NOD2 deletion exacerbates HFD‐induced insulin resistance
First‐generation NOD2+/+ and NOD2−/− littermates (bred from in‐house NOD2‐heterozygote parents) showed that deletion of NOD2 exacerbated insulin intolerance, independent of any difference in body mass, when the mice were fed a HFD for 16 weeks (Fig 1A and B). We used non‐littermate mice for the remainder of the experiments. In order to specifically investigate diet‐induced insulin resistance, we weight‐matched WT and NOD2−/− mice after 16 weeks on the HFD. Overall, we did not find any metabolic differences in chow‐fed wild‐type (WT) and NOD2−/− mice, which had similar insulin tolerance and HOMA‐IR (Fig 1C and D). However, HFD‐fed NOD2−/− mice had exacerbated glucose tolerance (Supplementary Fig S1A–C) and higher HOMA‐IR compared to weight‐matched WT mice (Fig 1D). Hyperinsulinemic euglycemic clamps showed that weight‐matched HFD‐fed NOD2−/− mice had exacerbated whole body, hepatic insulin resistance determined by lower rates of glucose infusion (GINF), and lower insulin‐induced suppression of hepatic glucose output (HGO), respectively (Fig 1E–G; Supplementary Fig S1D–F). We next generated mice that lacked NOD2 in the hematopoietic or non‐hematopoietic compartments using lethal irradiation and bone marrow reconstitution. HFD‐fed NOD2−/− mice that were reconstituted with WT bone marrow had worse glucose tolerance during a GTT and a higher HOMA‐IR index when compared to WT mice that were reconstituted with either WT or NOD2‐deficient bone marrow (Fig 1H and I). Therefore, NOD2 deletion in non‐hematopoietic cells equated to worse glucose control during a HFD.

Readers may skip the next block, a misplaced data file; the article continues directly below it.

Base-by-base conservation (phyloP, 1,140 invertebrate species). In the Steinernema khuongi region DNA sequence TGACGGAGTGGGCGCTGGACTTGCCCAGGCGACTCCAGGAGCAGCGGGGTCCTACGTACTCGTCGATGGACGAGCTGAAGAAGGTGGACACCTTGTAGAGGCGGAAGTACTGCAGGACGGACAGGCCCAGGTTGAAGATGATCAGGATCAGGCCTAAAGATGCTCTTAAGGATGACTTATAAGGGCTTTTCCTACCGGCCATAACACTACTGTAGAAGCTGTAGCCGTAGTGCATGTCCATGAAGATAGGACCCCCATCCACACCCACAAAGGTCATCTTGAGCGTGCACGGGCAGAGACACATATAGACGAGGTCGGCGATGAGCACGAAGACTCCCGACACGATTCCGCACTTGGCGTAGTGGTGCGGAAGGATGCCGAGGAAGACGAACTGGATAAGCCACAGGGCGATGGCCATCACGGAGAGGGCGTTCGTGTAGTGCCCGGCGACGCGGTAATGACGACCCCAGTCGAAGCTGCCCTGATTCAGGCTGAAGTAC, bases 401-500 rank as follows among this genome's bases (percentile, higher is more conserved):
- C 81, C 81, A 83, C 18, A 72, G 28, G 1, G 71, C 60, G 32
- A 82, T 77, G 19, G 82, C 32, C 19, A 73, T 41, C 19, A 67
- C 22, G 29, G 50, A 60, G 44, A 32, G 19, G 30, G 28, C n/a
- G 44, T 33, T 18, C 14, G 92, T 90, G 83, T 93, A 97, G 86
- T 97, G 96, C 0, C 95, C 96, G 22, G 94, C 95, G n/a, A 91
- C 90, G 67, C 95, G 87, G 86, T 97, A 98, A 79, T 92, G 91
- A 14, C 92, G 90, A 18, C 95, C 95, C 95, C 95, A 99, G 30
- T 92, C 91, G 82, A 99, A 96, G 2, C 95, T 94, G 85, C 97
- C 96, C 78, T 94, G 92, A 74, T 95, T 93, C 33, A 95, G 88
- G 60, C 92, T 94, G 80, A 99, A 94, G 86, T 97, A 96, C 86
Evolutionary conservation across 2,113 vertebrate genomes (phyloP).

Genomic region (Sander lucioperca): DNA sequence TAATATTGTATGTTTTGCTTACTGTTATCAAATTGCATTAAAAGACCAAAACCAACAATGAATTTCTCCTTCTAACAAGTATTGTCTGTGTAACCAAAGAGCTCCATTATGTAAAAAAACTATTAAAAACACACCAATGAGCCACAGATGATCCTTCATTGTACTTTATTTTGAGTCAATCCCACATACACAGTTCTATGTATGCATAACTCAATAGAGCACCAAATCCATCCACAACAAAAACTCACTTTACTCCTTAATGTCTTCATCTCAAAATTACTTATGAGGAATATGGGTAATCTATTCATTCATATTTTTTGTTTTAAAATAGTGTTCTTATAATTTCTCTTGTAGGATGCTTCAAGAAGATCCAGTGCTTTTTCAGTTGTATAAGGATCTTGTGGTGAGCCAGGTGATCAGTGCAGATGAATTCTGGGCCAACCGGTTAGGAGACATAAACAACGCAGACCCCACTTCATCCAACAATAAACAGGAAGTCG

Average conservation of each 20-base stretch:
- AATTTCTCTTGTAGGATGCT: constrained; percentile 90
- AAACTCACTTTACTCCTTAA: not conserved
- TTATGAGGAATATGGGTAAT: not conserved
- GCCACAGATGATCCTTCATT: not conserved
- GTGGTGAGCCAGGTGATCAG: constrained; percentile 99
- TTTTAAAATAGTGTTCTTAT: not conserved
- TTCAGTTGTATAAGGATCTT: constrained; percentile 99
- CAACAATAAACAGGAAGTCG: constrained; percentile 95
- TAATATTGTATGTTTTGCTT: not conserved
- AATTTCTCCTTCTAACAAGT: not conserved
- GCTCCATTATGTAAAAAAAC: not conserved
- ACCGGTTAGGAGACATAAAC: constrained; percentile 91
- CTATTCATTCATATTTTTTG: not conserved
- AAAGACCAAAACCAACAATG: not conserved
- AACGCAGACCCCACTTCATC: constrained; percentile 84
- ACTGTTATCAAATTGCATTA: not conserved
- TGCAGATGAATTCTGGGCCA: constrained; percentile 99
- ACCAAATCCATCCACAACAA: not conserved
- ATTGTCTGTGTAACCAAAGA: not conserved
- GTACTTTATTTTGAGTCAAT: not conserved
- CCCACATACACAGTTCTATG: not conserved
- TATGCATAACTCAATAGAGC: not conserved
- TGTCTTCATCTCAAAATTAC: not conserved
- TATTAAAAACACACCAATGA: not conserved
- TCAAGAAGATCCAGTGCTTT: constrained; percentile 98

NOD2 deletion exacerbates diet‐induced adipose tissue inflammation
We found that a HFD increased NOD2 transcript levels in adipose tissue, muscle, and liver of WT mice and confirmed that NOD2−/− mice did not express NOD2 mRNA (Fig 2A). NOD1 transcript levels were not altered by genotype or diet in these tissues, and there were some diet‐induced changes in other PRRs seen in the adipose and liver tissues (Supplementary Fig S1G–J). Within adipose tissue, the HFD increased NOD2 transcript levels in adipocytes (Supplementary Fig S2A). An abundance of non‐adipocyte cells (dark stained by H&E) and macrophages (F4/80+) were detectable in the adipose tissue in HFD‐fed NOD2−/− mice (Fig 2B; Supplementary Fig S2B). Higher transcript levels of adipose tissue Emr1 and CD11c were detected after the HFD, which were both significantly augmented in HFD‐fed NOD2−/− mice compared to HFD‐fed WT mice (Fig 2C). Transcript levels of IL‐6 and TNF‐α were elevated, and the ratio of iNOS/Arginase was elevated by more than 30‐fold in adipose tissue of HFD‐fed NOD2−/− mice (Fig 2C and D). Chow‐fed WT and NOD2−/− mice were not different for these inflammatory markers (Fig 2C and D). Flow cytometry showed that NOD2−/− mice had higher macrophage and dendritic‐like cells and higher CD3+ lymphocytes in the stromal vascular fraction (SVF) after 4 weeks on a very high‐fat diet containing 70% Kcal from fat (Supplementary Fig S2C–F). Changes in inflammation were associated with defective adipose tissue function. For example, the ability of insulin to suppress lipolysis was blunted in HFD‐fed NOD2−/− mice, since serum NEFA was higher during the clamp (Fig 2E). Adipose tissue also had defective insulin‐induced signaling at the level of Akt phosphorylation (Fig 2F; Supplementary Fig S2K).